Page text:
18th Sunday after Pentecost / Proper 23 (28) [by Dr Michael Gaertner]

Anglican lectionary:
Catholic lectionary:
1st Reading
Jer 29:1,4-7
2 Kings 5:14-17
2nd Reading
2 Tim 2:8-15
Lk 17:11-19
by Dr. Michael Gaertner, Diocese of Speyer, Germany

Most of the readings for this Sunday don’t have an obvious connection to the issues of worldwide justice, peace and the integrity of creation. In particular, an ecological perspective is absent. For that reason, only two of the readings will be explored: Jos 2:1-21, the Protestant preaching text for this Sunday, and Luke 17:11-19, the Anglican and Catholíc Gospel reading.

Joshua 2, 1 – 21

This is a wartime story. Doubtless, the description in the Book of Judges of the twelve tribes of Israel conquering the Land of Canaan is not historically accurate. But this tale about the prostitute Rahab and the spies may still be interpreted as being one of moral courage. Two men spend the night at the house of Rahab. Messengers from the king reveal them to be enemy spies. Rahab hides them and helps them escape. As a reward, when the Israelites subsequently conquer Jericho, she and her family are spared, while every other living thing in the city is destroyed on God’s orders.

It’s impossible to tell what prompted the two spies to choose to stay the night with a prostitute of all people, or what prompted Rahab not to denounce them. But the behaviour of these three people recalls many a wartime story: men seeking to relieve their sexual tensions, and women having relationships with enemy soldiers. We don’t know whether money played a role in Rahab’s behaviour, or her position as an outsider in Jericho society. But what we do know is that what she did was risky and courageous. First and foremost, she protects lives in the midst of war. Her actions prevent the deaths of two men, which seems more than faintly absurd in light of God’s genocidal order to destroy every living thing in the city. But perhaps there’s always an element of absurdity in actions of this kind, like in World War Two, when people risked their lives to hide and protect their Jewish neighbours when at the same time, millions of other Jews were being murdered. Rahab succeeds in saving two lives because she resists the logic of war –of strike and counterstrike.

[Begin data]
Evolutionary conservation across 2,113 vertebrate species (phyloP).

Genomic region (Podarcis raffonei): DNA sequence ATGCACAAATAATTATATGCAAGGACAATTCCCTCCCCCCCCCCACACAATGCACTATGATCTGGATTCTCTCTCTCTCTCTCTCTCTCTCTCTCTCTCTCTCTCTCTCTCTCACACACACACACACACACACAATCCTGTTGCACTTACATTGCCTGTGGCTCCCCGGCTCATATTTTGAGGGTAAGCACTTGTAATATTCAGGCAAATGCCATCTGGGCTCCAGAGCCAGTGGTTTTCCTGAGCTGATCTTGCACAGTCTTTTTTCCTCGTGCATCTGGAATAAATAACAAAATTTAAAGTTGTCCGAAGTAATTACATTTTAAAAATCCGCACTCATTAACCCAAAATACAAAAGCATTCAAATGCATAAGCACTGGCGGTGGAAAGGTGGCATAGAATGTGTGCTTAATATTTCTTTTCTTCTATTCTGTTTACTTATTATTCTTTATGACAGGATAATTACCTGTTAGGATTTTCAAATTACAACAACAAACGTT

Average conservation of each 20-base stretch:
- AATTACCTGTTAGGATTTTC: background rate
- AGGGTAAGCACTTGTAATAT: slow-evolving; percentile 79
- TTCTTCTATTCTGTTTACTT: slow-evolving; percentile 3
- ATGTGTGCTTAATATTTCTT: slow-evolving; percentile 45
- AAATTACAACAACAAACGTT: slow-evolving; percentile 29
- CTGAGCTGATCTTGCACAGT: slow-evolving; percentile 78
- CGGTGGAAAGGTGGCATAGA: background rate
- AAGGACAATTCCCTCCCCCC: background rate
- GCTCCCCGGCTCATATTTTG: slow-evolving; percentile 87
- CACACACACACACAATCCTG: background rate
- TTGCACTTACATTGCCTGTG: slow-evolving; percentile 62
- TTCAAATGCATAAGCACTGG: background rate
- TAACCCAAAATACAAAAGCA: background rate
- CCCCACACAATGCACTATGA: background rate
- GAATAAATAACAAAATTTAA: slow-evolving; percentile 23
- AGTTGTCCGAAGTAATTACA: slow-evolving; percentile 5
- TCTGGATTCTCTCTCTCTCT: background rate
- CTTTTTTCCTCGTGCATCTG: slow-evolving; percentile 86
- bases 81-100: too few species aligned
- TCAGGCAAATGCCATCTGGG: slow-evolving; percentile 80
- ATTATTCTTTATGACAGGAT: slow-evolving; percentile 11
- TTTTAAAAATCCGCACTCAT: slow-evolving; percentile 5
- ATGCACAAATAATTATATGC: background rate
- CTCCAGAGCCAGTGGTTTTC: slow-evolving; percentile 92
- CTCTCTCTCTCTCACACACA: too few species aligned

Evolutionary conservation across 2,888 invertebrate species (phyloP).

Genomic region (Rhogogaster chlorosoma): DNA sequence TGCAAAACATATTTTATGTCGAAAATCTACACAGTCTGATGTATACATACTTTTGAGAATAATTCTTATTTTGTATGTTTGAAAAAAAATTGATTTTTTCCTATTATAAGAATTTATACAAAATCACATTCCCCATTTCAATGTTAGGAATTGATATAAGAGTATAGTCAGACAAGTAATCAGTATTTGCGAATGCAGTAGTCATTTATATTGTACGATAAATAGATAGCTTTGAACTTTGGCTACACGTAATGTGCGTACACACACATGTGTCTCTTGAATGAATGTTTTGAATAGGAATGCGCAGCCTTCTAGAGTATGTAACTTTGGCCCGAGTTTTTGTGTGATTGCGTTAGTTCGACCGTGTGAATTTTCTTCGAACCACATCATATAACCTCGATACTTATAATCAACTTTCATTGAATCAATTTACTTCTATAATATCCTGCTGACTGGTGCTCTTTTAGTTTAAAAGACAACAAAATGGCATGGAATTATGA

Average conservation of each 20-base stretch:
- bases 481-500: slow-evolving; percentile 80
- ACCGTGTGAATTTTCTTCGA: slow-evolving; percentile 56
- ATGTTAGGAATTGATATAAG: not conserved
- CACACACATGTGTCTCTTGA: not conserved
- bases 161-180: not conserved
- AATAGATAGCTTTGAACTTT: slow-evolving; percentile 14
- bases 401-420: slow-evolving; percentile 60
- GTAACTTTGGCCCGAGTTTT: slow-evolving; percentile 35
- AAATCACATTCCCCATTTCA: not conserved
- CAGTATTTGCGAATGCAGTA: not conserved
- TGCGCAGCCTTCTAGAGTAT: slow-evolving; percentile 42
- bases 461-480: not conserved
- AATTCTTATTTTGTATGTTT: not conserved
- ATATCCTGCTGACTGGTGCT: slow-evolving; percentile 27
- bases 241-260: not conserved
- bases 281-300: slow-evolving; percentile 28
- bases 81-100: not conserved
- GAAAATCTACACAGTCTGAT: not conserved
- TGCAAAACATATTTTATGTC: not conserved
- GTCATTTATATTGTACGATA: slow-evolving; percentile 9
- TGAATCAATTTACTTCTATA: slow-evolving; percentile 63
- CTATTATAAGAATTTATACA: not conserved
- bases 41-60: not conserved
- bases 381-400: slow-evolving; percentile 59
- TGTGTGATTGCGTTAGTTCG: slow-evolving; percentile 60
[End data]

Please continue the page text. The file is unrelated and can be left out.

All she sees is the two men who are actually standing before her. She can, and does, help them. She doesn’t think about any consequences. Because these two spies play a part in Jericho’s downfall and the destruction of every living thing. So although she manages to save her family, Rahab is ultimately a tragic figure, who was unable to prevent her city’s downfall, and indeed, may even have contributed to it.

Luke 17, 11 – 19

Out of ten lepers who are made clean, only one shows gratitude, and he is a Samaritan, an “unbeliever”. This is one of the gospel stories that breaks through the boundaries of Jesus’ mission to the People of Israel. The one sent to the lost sheep of the House of Israel crosses this boundary again and again. And the leper who is healed shows his gratitude.

Gratitude is relevant to the issue of worldwide justice, peace and the integrity of creation, because it is gratitude that prompts us as Christians to work in and for the world. It is our gratitude for the loving acceptance of God, who loves us despite of all the things that separate us from Him. And it is our gratitude for nurturing us day by day. Here in Western Europe, most of us have far more than our daily bread, we are not subject to state despotism, nor are our lives in danger as is the case for so many people in other parts of the world, and was once the case for our forebears here, too. Gratitude for God’s loving affection and for the bountiful care which we are privileged to receive can be a powerful motivation to take action for others and for creation. To this end we need to call our privileged circumstances to mind time and again. We are in a similar situation to the leper who was made clean – freed from the huge burdens of life. Gratitude is not something that can be forced. And, as the story stresses, it is perhaps always the mindset of a minority. But in my opinion it is one of the gifts of God’s spirit that Christians can ask to receive.

by Dr Michael Gaertner, Diocese of Speyer (Germany); translated by Anja Huebel